There was hand holding. There were pats on the head. And there were hugs— a lot of hugs. As Joe Biden walked through Dawson Springs, Kentucky on Wednesday, he passed homes ground down to piles of drywall and bricks, cars flipped upside down, and trees strewn with shreds of wall insulation.
He was running about an hour behind his official schedule as he made time to stop for long chats with residents whose bedrooms they had been sleeping in a week ago were now mounds of rubble. “I’m sorry to keep you all waitin’, but I got a chance to hang out with the whole extended family,” Biden told reporters as he introduced cousins Dane Maddox, 7, and Abby Parker, 21, who lived through the violent storms.
The chain of more than 30 tornadoes and severe storms that ripped through Kentucky and eight surrounding states over the weekend killed least 90 people and flattened factories and entire towns. Scientists have warned that such extreme weather events will be come more frequent as human activity pumps more carbon into the atmosphere. The weather left “our landscape almost unrecognizable,” said Kentucky Governor Andy Beshear, who brought Biden to his father’s hometown of Dawson Springs. “You might think that we are broken but we are not,” Beshear said.
Presidents can bring vast resources and attention to a disaster, and Biden promised all of that as he visited residents whose homes and communities were destroyed. During the visit he agreed to a request from Beshear to expand the federal disaster declaration Biden had already approved, opening up federal funds to cover all eligible costs for debris removal, temporary shelters and emergency services for 30 days.
It’s not always a straightforward decision when to show up. When Presidents visit disaster areas, their staff often delay their visit so the logistics required to host the President doesn’t disrupt ongoing efforts to save lives and restore services that have been wiped out, says Craig Fugate, the administrator of the Federal Emergency Management Agency (FEMA) under President Barack Obama. George W. Bush was criticized for not visiting New Orleans until several days after the city flooded in the aftermath of Hurricane Katrina in 2005, which Bush said was an attempt not to complicate the relief effort.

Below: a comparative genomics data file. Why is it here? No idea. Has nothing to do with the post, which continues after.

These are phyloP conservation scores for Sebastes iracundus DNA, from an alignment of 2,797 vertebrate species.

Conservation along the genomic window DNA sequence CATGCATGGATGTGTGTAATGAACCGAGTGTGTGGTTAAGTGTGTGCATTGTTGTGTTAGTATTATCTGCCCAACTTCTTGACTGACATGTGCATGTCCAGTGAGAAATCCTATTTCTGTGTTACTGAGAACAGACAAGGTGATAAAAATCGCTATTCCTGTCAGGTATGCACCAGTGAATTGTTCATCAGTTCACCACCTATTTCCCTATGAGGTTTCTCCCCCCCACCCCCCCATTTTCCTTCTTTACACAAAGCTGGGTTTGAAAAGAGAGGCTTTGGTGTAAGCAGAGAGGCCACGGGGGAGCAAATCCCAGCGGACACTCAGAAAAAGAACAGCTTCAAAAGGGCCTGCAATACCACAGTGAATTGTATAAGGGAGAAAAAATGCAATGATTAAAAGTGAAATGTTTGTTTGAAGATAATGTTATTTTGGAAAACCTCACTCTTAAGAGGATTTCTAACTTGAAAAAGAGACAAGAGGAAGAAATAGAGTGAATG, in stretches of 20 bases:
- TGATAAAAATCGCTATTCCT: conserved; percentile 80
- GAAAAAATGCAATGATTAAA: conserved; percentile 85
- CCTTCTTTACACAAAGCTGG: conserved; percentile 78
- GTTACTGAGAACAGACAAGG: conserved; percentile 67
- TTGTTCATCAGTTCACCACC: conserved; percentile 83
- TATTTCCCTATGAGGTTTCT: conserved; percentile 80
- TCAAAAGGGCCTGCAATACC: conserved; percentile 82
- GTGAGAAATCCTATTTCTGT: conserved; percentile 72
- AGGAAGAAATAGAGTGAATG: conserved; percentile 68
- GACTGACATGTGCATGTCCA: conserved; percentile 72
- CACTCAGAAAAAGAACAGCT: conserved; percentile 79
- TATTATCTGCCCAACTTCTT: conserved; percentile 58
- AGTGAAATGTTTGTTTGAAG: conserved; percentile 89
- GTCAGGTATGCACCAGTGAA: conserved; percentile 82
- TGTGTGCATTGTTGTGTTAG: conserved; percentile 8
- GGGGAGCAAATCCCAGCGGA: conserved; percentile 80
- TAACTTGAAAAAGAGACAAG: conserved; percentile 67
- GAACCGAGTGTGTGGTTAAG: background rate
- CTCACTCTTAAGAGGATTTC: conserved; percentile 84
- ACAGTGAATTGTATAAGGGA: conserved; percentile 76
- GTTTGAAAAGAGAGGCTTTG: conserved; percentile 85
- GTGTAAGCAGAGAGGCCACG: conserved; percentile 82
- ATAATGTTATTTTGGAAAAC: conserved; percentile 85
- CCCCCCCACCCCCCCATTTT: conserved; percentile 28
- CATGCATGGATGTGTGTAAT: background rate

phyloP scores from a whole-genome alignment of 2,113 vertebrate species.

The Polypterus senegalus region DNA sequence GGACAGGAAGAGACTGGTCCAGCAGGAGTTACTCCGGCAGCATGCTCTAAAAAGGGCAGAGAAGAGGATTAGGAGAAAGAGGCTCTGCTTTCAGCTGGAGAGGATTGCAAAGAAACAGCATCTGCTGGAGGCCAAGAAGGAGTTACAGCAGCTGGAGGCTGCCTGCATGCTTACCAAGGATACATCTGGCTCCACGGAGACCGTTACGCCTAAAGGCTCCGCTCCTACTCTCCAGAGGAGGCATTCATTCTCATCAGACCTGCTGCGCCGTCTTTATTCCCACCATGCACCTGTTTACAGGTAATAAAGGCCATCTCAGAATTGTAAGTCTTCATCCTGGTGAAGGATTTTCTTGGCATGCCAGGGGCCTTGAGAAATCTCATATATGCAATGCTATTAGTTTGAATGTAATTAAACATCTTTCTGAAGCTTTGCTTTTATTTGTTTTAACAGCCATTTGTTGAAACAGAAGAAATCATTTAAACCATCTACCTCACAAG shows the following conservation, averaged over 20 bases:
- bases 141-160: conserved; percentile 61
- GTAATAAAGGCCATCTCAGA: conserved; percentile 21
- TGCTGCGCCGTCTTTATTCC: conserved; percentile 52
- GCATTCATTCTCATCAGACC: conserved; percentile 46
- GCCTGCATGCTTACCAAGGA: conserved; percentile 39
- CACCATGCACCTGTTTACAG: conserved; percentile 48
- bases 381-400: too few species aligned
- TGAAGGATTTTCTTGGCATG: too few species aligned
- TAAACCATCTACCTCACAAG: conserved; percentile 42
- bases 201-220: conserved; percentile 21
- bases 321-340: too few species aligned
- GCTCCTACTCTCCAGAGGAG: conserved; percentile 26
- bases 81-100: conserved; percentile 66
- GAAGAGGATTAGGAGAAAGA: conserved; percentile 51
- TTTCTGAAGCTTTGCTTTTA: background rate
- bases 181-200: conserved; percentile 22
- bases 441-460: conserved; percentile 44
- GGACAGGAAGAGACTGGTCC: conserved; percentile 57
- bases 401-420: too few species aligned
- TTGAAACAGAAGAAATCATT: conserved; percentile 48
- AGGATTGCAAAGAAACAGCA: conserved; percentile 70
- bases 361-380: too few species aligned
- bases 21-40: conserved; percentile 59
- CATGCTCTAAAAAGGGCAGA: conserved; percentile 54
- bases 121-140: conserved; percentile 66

But being there in person is important, says Fugate. He recalls traveling with then-Vice President Biden to visit the town of Duryea, Pennsylvania after a major flood in 2011. Then, too, Biden spent so much time talking to people as he walked through the town, a few miles from where he grew up in Scranton, that the trip got behind schedule. “We call them the commander in chief, but at times like this, it’s the consoler in chief,” Fugate says. “It sends a signal that the federal government is here and we ain’t leaving, even when the cameras leave.”
Biden’s visit on Wednesday took him out of Washington at a critical juncture for his major legislative push to pass social spending measures to reduce the cost of elder care and child care and expand steps to address climate change, which is looking less and less likely to pass before the holiday break as he had hoped.
But Biden didn’t spend much time talking about the haggling underway on Capitol Hill. As he toured the 200-mile-wide gash left behind by the storms, Biden tried instead to assure residents the government wouldn’t forget them. “Keep the faith—we’re going to get this done,” Biden told a group of families gathered near the President’s entourage of reporters, security and local officials. “No one’s walking away. We’re in this for the long haul.”
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